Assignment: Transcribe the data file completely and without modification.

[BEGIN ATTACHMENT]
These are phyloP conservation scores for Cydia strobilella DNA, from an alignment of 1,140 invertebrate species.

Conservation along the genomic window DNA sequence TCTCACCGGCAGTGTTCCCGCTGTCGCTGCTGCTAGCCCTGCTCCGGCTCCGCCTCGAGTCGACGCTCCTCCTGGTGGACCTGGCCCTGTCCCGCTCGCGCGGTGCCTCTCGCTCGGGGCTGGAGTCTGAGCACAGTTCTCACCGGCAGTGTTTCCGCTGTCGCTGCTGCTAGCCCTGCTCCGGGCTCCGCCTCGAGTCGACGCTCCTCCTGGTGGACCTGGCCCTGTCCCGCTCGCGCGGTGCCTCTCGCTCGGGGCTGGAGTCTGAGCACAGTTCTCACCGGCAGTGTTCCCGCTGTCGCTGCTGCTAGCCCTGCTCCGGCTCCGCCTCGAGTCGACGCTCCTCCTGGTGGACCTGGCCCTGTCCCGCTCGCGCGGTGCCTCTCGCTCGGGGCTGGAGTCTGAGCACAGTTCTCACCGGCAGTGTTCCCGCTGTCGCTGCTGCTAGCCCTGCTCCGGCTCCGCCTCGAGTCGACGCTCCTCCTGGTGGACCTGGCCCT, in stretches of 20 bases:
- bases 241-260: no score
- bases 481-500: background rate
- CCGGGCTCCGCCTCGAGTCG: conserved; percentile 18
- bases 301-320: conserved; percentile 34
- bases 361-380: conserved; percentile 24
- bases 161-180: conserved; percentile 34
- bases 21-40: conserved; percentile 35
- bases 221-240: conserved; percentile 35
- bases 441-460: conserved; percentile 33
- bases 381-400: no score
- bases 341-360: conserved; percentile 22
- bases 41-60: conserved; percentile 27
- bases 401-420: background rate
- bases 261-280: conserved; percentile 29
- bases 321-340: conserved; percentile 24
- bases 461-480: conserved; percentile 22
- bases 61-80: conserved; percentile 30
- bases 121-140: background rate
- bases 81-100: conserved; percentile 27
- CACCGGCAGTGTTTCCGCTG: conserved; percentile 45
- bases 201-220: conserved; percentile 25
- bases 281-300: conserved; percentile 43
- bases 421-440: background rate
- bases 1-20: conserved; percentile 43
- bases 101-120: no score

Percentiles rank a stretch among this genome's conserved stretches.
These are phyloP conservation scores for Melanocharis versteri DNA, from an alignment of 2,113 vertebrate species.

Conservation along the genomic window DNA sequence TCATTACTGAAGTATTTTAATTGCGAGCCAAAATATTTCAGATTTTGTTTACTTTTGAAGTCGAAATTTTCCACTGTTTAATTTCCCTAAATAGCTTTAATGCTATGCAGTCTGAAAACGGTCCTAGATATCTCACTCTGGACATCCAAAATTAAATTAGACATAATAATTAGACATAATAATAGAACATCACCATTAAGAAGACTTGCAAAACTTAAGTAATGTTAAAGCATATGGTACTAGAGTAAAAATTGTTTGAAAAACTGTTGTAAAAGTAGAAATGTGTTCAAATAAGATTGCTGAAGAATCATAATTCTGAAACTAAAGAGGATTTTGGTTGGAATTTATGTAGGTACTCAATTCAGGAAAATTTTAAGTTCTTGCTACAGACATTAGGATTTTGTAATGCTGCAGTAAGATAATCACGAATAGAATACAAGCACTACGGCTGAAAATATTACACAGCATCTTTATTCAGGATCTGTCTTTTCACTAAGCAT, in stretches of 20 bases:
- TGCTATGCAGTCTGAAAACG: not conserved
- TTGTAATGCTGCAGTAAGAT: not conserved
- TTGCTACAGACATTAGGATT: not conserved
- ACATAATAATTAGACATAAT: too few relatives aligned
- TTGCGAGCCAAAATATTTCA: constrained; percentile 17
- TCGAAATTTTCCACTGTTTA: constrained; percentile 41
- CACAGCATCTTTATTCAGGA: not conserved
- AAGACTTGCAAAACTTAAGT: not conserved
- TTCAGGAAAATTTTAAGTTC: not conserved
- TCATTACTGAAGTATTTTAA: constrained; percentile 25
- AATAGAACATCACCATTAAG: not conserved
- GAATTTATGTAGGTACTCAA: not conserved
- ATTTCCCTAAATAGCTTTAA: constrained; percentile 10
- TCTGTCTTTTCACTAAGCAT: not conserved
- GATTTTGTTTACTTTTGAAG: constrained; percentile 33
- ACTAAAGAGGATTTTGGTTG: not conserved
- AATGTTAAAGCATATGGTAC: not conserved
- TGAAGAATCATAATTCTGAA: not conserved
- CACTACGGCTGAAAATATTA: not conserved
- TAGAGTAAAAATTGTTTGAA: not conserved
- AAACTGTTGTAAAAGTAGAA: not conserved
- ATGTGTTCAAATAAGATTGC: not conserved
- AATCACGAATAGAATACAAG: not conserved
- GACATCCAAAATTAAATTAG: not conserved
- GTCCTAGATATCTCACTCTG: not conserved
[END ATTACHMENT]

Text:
These are phyloP conservation scores for Cydia strobilella DNA, from an alignment of 1,140 invertebrate species.

Conservation along the genomic window DNA sequence TCTCACCGGCAGTGTTCCCGCTGTCGCTGCTGCTAGCCCTGCTCCGGCTCCGCCTCGAGTCGACGCTCCTCCTGGTGGACCTGGCCCTGTCCCGCTCGCGCGGTGCCTCTCGCTCGGGGCTGGAGTCTGAGCACAGTTCTCACCGGCAGTGTTTCCGCTGTCGCTGCTGCTAGCCCTGCTCCGGGCTCCGCCTCGAGTCGACGCTCCTCCTGGTGGACCTGGCCCTGTCCCGCTCGCGCGGTGCCTCTCGCTCGGGGCTGGAGTCTGAGCACAGTTCTCACCGGCAGTGTTCCCGCTGTCGCTGCTGCTAGCCCTGCTCCGGCTCCGCCTCGAGTCGACGCTCCTCCTGGTGGACCTGGCCCTGTCCCGCTCGCGCGGTGCCTCTCGCTCGGGGCTGGAGTCTGAGCACAGTTCTCACCGGCAGTGTTCCCGCTGTCGCTGCTGCTAGCCCTGCTCCGGCTCCGCCTCGAGTCGACGCTCCTCCTGGTGGACCTGGCCCT, in stretches of 20 bases:
- bases 241-260: no score
- bases 481-500: background rate
- CCGGGCTCCGCCTCGAGTCG: conserved; percentile 18
- bases 301-320: conserved; percentile 34
- bases 361-380: conserved; percentile 24
- bases 161-180: conserved; percentile 34
- bases 21-40: conserved; percentile 35
- bases 221-240: conserved; percentile 35
- bases 441-460: conserved; percentile 33
- bases 381-400: no score
- bases 341-360: conserved; percentile 22
- bases 41-60: conserved; percentile 27
- bases 401-420: background rate
- bases 261-280: conserved; percentile 29
- bases 321-340: conserved; percentile 24
- bases 461-480: conserved; percentile 22
- bases 61-80: conserved; percentile 30
- bases 121-140: background rate
- bases 81-100: conserved; percentile 27
- CACCGGCAGTGTTTCCGCTG: conserved; percentile 45
- bases 201-220: conserved; percentile 25
- bases 281-300: conserved; percentile 43
- bases 421-440: background rate
- bases 1-20: conserved; percentile 43
- bases 101-120: no score

Percentiles rank a stretch among this genome's conserved stretches.
These are phyloP conservation scores for Melanocharis versteri DNA, from an alignment of 2,113 vertebrate species.

Conservation along the genomic window DNA sequence TCATTACTGAAGTATTTTAATTGCGAGCCAAAATATTTCAGATTTTGTTTACTTTTGAAGTCGAAATTTTCCACTGTTTAATTTCCCTAAATAGCTTTAATGCTATGCAGTCTGAAAACGGTCCTAGATATCTCACTCTGGACATCCAAAATTAAATTAGACATAATAATTAGACATAATAATAGAACATCACCATTAAGAAGACTTGCAAAACTTAAGTAATGTTAAAGCATATGGTACTAGAGTAAAAATTGTTTGAAAAACTGTTGTAAAAGTAGAAATGTGTTCAAATAAGATTGCTGAAGAATCATAATTCTGAAACTAAAGAGGATTTTGGTTGGAATTTATGTAGGTACTCAATTCAGGAAAATTTTAAGTTCTTGCTACAGACATTAGGATTTTGTAATGCTGCAGTAAGATAATCACGAATAGAATACAAGCACTACGGCTGAAAATATTACACAGCATCTTTATTCAGGATCTGTCTTTTCACTAAGCAT, in stretches of 20 bases:
- TGCTATGCAGTCTGAAAACG: not conserved
- TTGTAATGCTGCAGTAAGAT: not conserved
- TTGCTACAGACATTAGGATT: not conserved
- ACATAATAATTAGACATAAT: too few relatives aligned
- TTGCGAGCCAAAATATTTCA: constrained; percentile 17
- TCGAAATTTTCCACTGTTTA: constrained; percentile 41
- CACAGCATCTTTATTCAGGA: not conserved
- AAGACTTGCAAAACTTAAGT: not conserved
- TTCAGGAAAATTTTAAGTTC: not conserved
- TCATTACTGAAGTATTTTAA: constrained; percentile 25
- AATAGAACATCACCATTAAG: not conserved
- GAATTTATGTAGGTACTCAA: not conserved
- ATTTCCCTAAATAGCTTTAA: constrained; percentile 10
- TCTGTCTTTTCACTAAGCAT: not conserved
- GATTTTGTTTACTTTTGAAG: constrained; percentile 33
- ACTAAAGAGGATTTTGGTTG: not conserved
- AATGTTAAAGCATATGGTAC: not conserved
- TGAAGAATCATAATTCTGAA: not conserved
- CACTACGGCTGAAAATATTA: not conserved
- TAGAGTAAAAATTGTTTGAA: not conserved
- AAACTGTTGTAAAAGTAGAA: not conserved
- ATGTGTTCAAATAAGATTGC: not conserved
- AATCACGAATAGAATACAAG: not conserved
- GACATCCAAAATTAAATTAG: not conserved
- GTCCTAGATATCTCACTCTG: not conserved